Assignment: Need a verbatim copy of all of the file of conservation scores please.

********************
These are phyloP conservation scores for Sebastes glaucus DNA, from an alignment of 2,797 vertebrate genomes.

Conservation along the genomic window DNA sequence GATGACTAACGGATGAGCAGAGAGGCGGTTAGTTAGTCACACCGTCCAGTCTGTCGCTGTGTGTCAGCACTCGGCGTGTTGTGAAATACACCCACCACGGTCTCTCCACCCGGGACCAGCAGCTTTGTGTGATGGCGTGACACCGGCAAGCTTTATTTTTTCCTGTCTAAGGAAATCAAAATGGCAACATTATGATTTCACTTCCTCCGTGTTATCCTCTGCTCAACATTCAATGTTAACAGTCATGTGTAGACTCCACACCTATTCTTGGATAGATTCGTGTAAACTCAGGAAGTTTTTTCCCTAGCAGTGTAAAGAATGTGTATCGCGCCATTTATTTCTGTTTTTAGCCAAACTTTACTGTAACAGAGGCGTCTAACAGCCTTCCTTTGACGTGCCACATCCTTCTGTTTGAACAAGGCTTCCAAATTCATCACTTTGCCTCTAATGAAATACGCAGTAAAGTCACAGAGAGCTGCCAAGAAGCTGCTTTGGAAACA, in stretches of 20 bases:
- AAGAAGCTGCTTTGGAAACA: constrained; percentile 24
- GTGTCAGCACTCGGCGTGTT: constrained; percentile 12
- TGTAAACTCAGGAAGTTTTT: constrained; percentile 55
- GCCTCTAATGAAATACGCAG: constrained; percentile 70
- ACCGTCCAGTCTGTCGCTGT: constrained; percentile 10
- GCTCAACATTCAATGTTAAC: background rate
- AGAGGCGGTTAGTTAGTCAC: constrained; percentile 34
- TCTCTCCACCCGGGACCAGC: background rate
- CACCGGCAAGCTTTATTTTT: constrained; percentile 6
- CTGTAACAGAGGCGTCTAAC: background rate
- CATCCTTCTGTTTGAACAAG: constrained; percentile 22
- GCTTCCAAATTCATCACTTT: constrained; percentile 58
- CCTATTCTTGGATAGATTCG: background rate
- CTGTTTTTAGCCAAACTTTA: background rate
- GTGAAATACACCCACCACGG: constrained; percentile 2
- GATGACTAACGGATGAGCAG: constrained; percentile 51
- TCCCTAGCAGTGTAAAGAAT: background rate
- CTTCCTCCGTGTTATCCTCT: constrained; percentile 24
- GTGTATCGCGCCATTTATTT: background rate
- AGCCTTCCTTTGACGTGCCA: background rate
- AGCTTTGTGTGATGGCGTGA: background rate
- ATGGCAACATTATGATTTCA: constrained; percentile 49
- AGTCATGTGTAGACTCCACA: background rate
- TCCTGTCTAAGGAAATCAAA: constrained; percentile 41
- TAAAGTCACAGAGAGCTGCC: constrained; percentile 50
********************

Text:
These are phyloP conservation scores for Sebastes glaucus DNA, from an alignment of 2,797 vertebrate genomes.

Conservation along the genomic window DNA sequence GATGACTAACGGATGAGCAGAGAGGCGGTTAGTTAGTCACACCGTCCAGTCTGTCGCTGTGTGTCAGCACTCGGCGTGTTGTGAAATACACCCACCACGGTCTCTCCACCCGGGACCAGCAGCTTTGTGTGATGGCGTGACACCGGCAAGCTTTATTTTTTCCTGTCTAAGGAAATCAAAATGGCAACATTATGATTTCACTTCCTCCGTGTTATCCTCTGCTCAACATTCAATGTTAACAGTCATGTGTAGACTCCACACCTATTCTTGGATAGATTCGTGTAAACTCAGGAAGTTTTTTCCCTAGCAGTGTAAAGAATGTGTATCGCGCCATTTATTTCTGTTTTTAGCCAAACTTTACTGTAACAGAGGCGTCTAACAGCCTTCCTTTGACGTGCCACATCCTTCTGTTTGAACAAGGCTTCCAAATTCATCACTTTGCCTCTAATGAAATACGCAGTAAAGTCACAGAGAGCTGCCAAGAAGCTGCTTTGGAAACA, in stretches of 20 bases:
- AAGAAGCTGCTTTGGAAACA: constrained; percentile 24
- GTGTCAGCACTCGGCGTGTT: constrained; percentile 12
- TGTAAACTCAGGAAGTTTTT: constrained; percentile 55
- GCCTCTAATGAAATACGCAG: constrained; percentile 70
- ACCGTCCAGTCTGTCGCTGT: constrained; percentile 10
- GCTCAACATTCAATGTTAAC: background rate
- AGAGGCGGTTAGTTAGTCAC: constrained; percentile 34
- TCTCTCCACCCGGGACCAGC: background rate
- CACCGGCAAGCTTTATTTTT: constrained; percentile 6
- CTGTAACAGAGGCGTCTAAC: background rate
- CATCCTTCTGTTTGAACAAG: constrained; percentile 22
- GCTTCCAAATTCATCACTTT: constrained; percentile 58
- CCTATTCTTGGATAGATTCG: background rate
- CTGTTTTTAGCCAAACTTTA: background rate
- GTGAAATACACCCACCACGG: constrained; percentile 2
- GATGACTAACGGATGAGCAG: constrained; percentile 51
- TCCCTAGCAGTGTAAAGAAT: background rate
- CTTCCTCCGTGTTATCCTCT: constrained; percentile 24
- GTGTATCGCGCCATTTATTT: background rate
- AGCCTTCCTTTGACGTGCCA: background rate
- AGCTTTGTGTGATGGCGTGA: background rate
- ATGGCAACATTATGATTTCA: constrained; percentile 49
- AGTCATGTGTAGACTCCACA: background rate
- TCCTGTCTAAGGAAATCAAA: constrained; percentile 41
- TAAAGTCACAGAGAGCTGCC: constrained; percentile 50